Archive for October 4th, 2010

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Bragging on Brussels Sprouts

October 4, 2010

It’s hard to believe that these squatty plants will grow into a tall stock* of little green balls that children—and many adults—would rather use in a game of dodge ball then eat. There’s nothing sweet about Brussels sprouts, but they are nutritious. 

The first time I served Brussels sprouts to my family, no one ate them. The second time, I smothered them in a creamy, cheese sauce. Unimpressed, my two young sons rolled Brussels sprouts around their plate like a game of hockey. It was several years later (after the boys left the coop) that I reintroduced Brussels sprouts to my husband. As I learned to prepare them different ways (pan and oven roasted are a favorite), Brussels sprouts have become a regular vegetable at our dinner table. Now, I’m growing them. Why not? Brussels sprouts are easy to freeze, and unlike frozen string beans, they maintain their fresh flavor.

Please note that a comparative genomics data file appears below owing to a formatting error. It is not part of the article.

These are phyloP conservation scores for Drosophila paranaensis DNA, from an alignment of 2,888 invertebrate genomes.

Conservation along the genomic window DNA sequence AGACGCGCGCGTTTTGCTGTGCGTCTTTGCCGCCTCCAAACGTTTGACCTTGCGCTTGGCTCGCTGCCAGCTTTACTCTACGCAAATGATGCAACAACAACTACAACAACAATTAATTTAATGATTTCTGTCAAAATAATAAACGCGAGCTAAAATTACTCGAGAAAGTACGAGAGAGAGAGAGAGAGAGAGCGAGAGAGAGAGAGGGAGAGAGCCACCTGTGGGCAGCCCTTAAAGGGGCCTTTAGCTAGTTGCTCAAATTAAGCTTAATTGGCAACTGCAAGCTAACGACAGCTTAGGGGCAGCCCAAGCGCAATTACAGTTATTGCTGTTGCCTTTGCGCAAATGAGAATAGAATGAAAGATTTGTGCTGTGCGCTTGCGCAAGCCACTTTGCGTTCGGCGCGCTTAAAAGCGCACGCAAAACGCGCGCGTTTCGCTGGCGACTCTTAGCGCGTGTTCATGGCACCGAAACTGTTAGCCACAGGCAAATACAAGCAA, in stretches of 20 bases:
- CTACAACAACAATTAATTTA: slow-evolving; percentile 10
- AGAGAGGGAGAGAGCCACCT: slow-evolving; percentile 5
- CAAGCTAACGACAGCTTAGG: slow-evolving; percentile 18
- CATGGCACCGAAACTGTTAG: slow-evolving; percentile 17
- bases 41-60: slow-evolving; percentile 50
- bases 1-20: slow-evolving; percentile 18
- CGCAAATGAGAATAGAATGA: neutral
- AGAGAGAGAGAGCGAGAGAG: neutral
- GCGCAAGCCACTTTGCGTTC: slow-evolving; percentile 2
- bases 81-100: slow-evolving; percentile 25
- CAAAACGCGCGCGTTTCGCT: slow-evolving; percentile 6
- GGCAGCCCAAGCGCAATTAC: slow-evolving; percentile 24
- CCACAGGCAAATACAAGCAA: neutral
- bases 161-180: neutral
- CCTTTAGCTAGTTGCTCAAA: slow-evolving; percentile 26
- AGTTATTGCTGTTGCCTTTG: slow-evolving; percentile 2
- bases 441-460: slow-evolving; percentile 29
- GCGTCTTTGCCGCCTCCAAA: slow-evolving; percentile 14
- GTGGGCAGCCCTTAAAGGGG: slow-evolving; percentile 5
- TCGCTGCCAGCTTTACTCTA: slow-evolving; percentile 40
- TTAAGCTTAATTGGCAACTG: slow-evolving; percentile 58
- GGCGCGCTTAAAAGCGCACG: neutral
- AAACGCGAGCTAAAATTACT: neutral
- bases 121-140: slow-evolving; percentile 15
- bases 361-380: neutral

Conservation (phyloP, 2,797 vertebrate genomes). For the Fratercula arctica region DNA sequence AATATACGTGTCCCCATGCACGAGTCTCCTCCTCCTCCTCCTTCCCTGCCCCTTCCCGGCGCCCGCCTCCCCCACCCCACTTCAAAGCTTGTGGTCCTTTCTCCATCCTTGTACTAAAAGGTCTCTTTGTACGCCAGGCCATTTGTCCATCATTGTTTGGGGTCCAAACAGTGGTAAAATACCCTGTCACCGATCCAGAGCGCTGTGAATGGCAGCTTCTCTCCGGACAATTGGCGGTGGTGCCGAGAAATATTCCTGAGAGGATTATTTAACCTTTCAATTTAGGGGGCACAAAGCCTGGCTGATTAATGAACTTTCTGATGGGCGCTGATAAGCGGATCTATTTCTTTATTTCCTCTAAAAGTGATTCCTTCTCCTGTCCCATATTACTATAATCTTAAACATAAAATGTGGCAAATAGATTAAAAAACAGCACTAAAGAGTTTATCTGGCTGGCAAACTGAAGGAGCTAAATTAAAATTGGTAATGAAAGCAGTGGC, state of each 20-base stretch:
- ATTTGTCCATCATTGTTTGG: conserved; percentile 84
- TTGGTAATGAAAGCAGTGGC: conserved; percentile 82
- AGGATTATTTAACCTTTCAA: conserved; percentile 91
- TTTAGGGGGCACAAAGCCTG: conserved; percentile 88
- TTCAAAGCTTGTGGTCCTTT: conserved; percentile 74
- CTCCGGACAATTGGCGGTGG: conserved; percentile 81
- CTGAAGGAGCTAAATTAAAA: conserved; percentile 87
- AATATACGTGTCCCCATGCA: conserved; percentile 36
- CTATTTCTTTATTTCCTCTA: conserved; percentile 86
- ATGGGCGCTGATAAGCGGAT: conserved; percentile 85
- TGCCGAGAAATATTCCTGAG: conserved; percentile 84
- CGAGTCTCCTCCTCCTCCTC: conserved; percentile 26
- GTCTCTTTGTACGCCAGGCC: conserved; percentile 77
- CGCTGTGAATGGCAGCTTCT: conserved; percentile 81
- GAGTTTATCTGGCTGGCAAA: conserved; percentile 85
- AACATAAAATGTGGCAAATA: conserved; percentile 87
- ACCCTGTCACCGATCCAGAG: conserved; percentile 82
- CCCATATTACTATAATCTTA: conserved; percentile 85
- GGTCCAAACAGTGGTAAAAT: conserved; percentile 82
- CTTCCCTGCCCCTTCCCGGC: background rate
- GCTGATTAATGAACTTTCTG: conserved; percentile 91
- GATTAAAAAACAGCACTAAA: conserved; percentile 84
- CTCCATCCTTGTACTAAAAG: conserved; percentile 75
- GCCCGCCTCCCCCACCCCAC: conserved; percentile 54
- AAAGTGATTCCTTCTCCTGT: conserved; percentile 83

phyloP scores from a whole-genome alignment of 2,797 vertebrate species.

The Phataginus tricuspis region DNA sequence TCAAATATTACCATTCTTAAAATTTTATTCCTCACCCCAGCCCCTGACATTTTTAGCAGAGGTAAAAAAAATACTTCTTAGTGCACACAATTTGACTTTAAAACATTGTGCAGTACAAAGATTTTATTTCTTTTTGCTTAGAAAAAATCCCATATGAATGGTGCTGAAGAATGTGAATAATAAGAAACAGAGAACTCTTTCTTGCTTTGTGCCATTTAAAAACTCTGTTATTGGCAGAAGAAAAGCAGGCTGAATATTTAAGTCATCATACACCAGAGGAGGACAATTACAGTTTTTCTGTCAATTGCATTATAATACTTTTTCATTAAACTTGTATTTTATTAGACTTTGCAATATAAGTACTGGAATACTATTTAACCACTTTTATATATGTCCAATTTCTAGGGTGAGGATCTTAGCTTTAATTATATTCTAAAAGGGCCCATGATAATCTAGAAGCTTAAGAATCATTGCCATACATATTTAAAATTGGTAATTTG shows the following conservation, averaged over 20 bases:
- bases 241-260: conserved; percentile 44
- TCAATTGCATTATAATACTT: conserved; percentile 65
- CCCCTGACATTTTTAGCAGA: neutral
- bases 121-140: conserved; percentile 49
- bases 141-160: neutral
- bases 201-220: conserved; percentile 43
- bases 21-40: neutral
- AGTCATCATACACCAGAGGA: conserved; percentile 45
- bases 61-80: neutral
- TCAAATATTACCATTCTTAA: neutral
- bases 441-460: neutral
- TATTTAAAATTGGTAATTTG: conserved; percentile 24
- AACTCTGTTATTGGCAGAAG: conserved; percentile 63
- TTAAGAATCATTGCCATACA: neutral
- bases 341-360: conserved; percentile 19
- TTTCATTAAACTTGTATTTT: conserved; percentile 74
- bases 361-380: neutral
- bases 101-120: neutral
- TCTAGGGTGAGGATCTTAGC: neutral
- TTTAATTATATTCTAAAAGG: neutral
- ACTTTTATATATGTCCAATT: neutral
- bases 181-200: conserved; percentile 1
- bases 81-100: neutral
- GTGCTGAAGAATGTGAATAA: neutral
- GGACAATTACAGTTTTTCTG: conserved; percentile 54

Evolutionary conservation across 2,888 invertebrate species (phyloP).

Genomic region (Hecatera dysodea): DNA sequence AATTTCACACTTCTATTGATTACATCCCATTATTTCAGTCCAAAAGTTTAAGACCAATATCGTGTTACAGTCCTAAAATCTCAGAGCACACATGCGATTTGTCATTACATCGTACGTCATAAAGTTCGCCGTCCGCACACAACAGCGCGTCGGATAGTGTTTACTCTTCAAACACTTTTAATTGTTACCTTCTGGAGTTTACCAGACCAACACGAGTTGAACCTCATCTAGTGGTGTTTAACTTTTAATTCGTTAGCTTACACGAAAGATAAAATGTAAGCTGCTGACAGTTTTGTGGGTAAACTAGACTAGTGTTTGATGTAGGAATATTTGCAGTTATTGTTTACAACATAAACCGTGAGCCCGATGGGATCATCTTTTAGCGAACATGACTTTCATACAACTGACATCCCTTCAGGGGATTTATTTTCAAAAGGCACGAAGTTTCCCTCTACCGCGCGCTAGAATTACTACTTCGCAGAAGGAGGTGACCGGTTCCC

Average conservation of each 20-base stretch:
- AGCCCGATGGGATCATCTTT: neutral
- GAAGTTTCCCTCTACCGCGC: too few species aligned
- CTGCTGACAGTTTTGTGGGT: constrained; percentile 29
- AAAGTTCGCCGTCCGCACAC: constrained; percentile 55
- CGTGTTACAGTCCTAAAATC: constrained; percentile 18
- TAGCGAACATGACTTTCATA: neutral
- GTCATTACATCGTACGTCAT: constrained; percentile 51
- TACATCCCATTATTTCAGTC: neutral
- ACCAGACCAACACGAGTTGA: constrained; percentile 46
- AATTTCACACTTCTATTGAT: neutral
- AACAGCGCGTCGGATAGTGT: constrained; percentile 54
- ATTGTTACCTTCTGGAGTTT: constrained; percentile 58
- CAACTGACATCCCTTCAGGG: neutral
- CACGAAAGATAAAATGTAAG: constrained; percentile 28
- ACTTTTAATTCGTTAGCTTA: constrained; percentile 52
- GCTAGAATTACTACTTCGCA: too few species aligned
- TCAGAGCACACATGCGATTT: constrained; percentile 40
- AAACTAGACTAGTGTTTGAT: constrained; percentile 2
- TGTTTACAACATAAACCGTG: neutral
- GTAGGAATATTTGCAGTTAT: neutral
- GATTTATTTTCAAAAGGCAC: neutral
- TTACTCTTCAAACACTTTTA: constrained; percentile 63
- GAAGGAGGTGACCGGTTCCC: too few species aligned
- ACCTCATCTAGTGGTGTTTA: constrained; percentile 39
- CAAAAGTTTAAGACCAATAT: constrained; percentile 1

Growing Tips:

  • Plant mid or late summer in full sun in fertile, well-drained soil.
  • Before planting work in 2-4 inches organic compost matter and all-purpose fertilizer.**
  • Plant 12-18 inches apart and 24-30 inches between rows.
  • Place transplants deep in the soil like you would a tomato plant.
  • Water deep (from the bottom, not overhead) and infrequent.
  • Don’t fertilize during sprout growth which can cause loose, soft sprouts, and splitting.

Watch for:

  • Aphids and ants
  • Cabbageworms and loopers

Harvest Tips:

Pick sprouts about 1-inch in diameter from the bottom up as they mature.

Nutrition:

  • High in vitamin C, iron, calcium, and fiber
  • Low in calories and carbohydrates
  • Zero saturated and trans fat

*The Brussels sprout stock in above photo was purchased at Trader Joe’s. The “squatty plants” are in my garden.

**Gardner & Bloome has a “Natural and Organic Tomato, Vegetable & Herb Fertilizer.”

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